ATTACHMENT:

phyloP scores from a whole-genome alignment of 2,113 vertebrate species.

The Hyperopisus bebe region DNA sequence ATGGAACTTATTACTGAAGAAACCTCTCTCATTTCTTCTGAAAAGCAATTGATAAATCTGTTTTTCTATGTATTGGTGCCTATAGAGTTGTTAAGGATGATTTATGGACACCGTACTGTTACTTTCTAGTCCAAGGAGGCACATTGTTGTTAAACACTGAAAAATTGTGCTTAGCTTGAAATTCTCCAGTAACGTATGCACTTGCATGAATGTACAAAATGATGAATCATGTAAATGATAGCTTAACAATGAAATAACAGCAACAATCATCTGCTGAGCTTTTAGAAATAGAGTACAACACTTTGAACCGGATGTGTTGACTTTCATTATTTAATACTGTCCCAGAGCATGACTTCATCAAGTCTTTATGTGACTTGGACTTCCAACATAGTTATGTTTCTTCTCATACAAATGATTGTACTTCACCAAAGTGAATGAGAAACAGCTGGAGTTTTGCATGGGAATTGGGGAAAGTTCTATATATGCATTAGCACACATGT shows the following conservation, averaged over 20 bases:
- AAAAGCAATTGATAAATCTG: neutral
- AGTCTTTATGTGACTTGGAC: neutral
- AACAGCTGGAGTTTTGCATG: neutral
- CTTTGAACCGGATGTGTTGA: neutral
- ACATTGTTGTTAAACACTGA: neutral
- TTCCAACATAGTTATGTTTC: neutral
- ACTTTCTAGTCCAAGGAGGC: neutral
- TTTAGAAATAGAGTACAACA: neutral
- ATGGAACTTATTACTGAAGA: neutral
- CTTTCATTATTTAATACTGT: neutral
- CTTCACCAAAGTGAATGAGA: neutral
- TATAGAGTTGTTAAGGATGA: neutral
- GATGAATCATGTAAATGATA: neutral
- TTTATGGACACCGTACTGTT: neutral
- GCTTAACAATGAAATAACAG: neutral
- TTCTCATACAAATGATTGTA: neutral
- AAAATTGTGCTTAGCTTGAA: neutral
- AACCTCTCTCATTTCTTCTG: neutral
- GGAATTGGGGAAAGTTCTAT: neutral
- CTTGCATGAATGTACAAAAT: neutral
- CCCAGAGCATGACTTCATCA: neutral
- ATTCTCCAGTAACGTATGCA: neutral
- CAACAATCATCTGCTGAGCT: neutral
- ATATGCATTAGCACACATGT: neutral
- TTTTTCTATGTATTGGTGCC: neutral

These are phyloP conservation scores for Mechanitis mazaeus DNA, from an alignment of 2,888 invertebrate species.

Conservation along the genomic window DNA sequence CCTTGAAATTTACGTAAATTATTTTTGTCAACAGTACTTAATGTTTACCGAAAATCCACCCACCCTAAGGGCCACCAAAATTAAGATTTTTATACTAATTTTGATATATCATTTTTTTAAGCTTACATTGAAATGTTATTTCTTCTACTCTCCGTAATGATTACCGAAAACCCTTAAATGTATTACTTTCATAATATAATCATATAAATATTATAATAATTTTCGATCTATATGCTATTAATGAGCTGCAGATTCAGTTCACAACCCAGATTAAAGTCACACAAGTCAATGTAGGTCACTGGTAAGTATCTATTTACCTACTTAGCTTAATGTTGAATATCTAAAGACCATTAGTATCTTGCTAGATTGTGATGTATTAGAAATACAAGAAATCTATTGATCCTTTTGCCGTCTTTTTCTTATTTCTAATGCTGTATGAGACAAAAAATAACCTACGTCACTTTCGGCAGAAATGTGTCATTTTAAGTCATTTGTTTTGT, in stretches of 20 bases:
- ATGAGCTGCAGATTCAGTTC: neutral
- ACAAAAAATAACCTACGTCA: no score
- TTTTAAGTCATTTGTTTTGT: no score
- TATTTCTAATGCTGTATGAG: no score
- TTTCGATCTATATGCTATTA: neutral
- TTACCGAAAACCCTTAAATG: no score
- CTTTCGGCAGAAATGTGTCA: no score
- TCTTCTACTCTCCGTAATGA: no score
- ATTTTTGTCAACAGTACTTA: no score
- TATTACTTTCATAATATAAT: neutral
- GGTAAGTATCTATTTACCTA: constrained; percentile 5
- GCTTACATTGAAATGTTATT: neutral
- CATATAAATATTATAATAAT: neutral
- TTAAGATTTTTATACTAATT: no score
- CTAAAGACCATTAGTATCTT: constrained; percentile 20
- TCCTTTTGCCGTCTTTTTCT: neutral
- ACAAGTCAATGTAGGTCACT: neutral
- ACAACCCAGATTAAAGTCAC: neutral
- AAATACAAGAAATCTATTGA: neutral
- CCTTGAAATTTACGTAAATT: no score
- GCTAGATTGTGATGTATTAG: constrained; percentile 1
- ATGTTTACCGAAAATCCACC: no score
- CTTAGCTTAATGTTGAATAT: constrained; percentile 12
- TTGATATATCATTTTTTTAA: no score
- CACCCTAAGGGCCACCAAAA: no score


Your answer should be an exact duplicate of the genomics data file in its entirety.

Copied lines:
phyloP scores from a whole-genome alignment of 2,113 vertebrate species.

The Hyperopisus bebe region DNA sequence ATGGAACTTATTACTGAAGAAACCTCTCTCATTTCTTCTGAAAAGCAATTGATAAATCTGTTTTTCTATGTATTGGTGCCTATAGAGTTGTTAAGGATGATTTATGGACACCGTACTGTTACTTTCTAGTCCAAGGAGGCACATTGTTGTTAAACACTGAAAAATTGTGCTTAGCTTGAAATTCTCCAGTAACGTATGCACTTGCATGAATGTACAAAATGATGAATCATGTAAATGATAGCTTAACAATGAAATAACAGCAACAATCATCTGCTGAGCTTTTAGAAATAGAGTACAACACTTTGAACCGGATGTGTTGACTTTCATTATTTAATACTGTCCCAGAGCATGACTTCATCAAGTCTTTATGTGACTTGGACTTCCAACATAGTTATGTTTCTTCTCATACAAATGATTGTACTTCACCAAAGTGAATGAGAAACAGCTGGAGTTTTGCATGGGAATTGGGGAAAGTTCTATATATGCATTAGCACACATGT shows the following conservation, averaged over 20 bases:
- AAAAGCAATTGATAAATCTG: neutral
- AGTCTTTATGTGACTTGGAC: neutral
- AACAGCTGGAGTTTTGCATG: neutral
- CTTTGAACCGGATGTGTTGA: neutral
- ACATTGTTGTTAAACACTGA: neutral
- TTCCAACATAGTTATGTTTC: neutral
- ACTTTCTAGTCCAAGGAGGC: neutral
- TTTAGAAATAGAGTACAACA: neutral
- ATGGAACTTATTACTGAAGA: neutral
- CTTTCATTATTTAATACTGT: neutral
- CTTCACCAAAGTGAATGAGA: neutral
- TATAGAGTTGTTAAGGATGA: neutral
- GATGAATCATGTAAATGATA: neutral
- TTTATGGACACCGTACTGTT: neutral
- GCTTAACAATGAAATAACAG: neutral
- TTCTCATACAAATGATTGTA: neutral
- AAAATTGTGCTTAGCTTGAA: neutral
- AACCTCTCTCATTTCTTCTG: neutral
- GGAATTGGGGAAAGTTCTAT: neutral
- CTTGCATGAATGTACAAAAT: neutral
- CCCAGAGCATGACTTCATCA: neutral
- ATTCTCCAGTAACGTATGCA: neutral
- CAACAATCATCTGCTGAGCT: neutral
- ATATGCATTAGCACACATGT: neutral
- TTTTTCTATGTATTGGTGCC: neutral

These are phyloP conservation scores for Mechanitis mazaeus DNA, from an alignment of 2,888 invertebrate species.

Conservation along the genomic window DNA sequence CCTTGAAATTTACGTAAATTATTTTTGTCAACAGTACTTAATGTTTACCGAAAATCCACCCACCCTAAGGGCCACCAAAATTAAGATTTTTATACTAATTTTGATATATCATTTTTTTAAGCTTACATTGAAATGTTATTTCTTCTACTCTCCGTAATGATTACCGAAAACCCTTAAATGTATTACTTTCATAATATAATCATATAAATATTATAATAATTTTCGATCTATATGCTATTAATGAGCTGCAGATTCAGTTCACAACCCAGATTAAAGTCACACAAGTCAATGTAGGTCACTGGTAAGTATCTATTTACCTACTTAGCTTAATGTTGAATATCTAAAGACCATTAGTATCTTGCTAGATTGTGATGTATTAGAAATACAAGAAATCTATTGATCCTTTTGCCGTCTTTTTCTTATTTCTAATGCTGTATGAGACAAAAAATAACCTACGTCACTTTCGGCAGAAATGTGTCATTTTAAGTCATTTGTTTTGT, in stretches of 20 bases:
- ATGAGCTGCAGATTCAGTTC: neutral
- ACAAAAAATAACCTACGTCA: no score
- TTTTAAGTCATTTGTTTTGT: no score
- TATTTCTAATGCTGTATGAG: no score
- TTTCGATCTATATGCTATTA: neutral
- TTACCGAAAACCCTTAAATG: no score
- CTTTCGGCAGAAATGTGTCA: no score
- TCTTCTACTCTCCGTAATGA: no score
- ATTTTTGTCAACAGTACTTA: no score
- TATTACTTTCATAATATAAT: neutral
- GGTAAGTATCTATTTACCTA: constrained; percentile 5
- GCTTACATTGAAATGTTATT: neutral
- CATATAAATATTATAATAAT: neutral
- TTAAGATTTTTATACTAATT: no score
- CTAAAGACCATTAGTATCTT: constrained; percentile 20
- TCCTTTTGCCGTCTTTTTCT: neutral
- ACAAGTCAATGTAGGTCACT: neutral
- ACAACCCAGATTAAAGTCAC: neutral
- AAATACAAGAAATCTATTGA: neutral
- CCTTGAAATTTACGTAAATT: no score
- GCTAGATTGTGATGTATTAG: constrained; percentile 1
- ATGTTTACCGAAAATCCACC: no score
- CTTAGCTTAATGTTGAATAT: constrained; percentile 12
- TTGATATATCATTTTTTTAA: no score
- CACCCTAAGGGCCACCAAAA: no score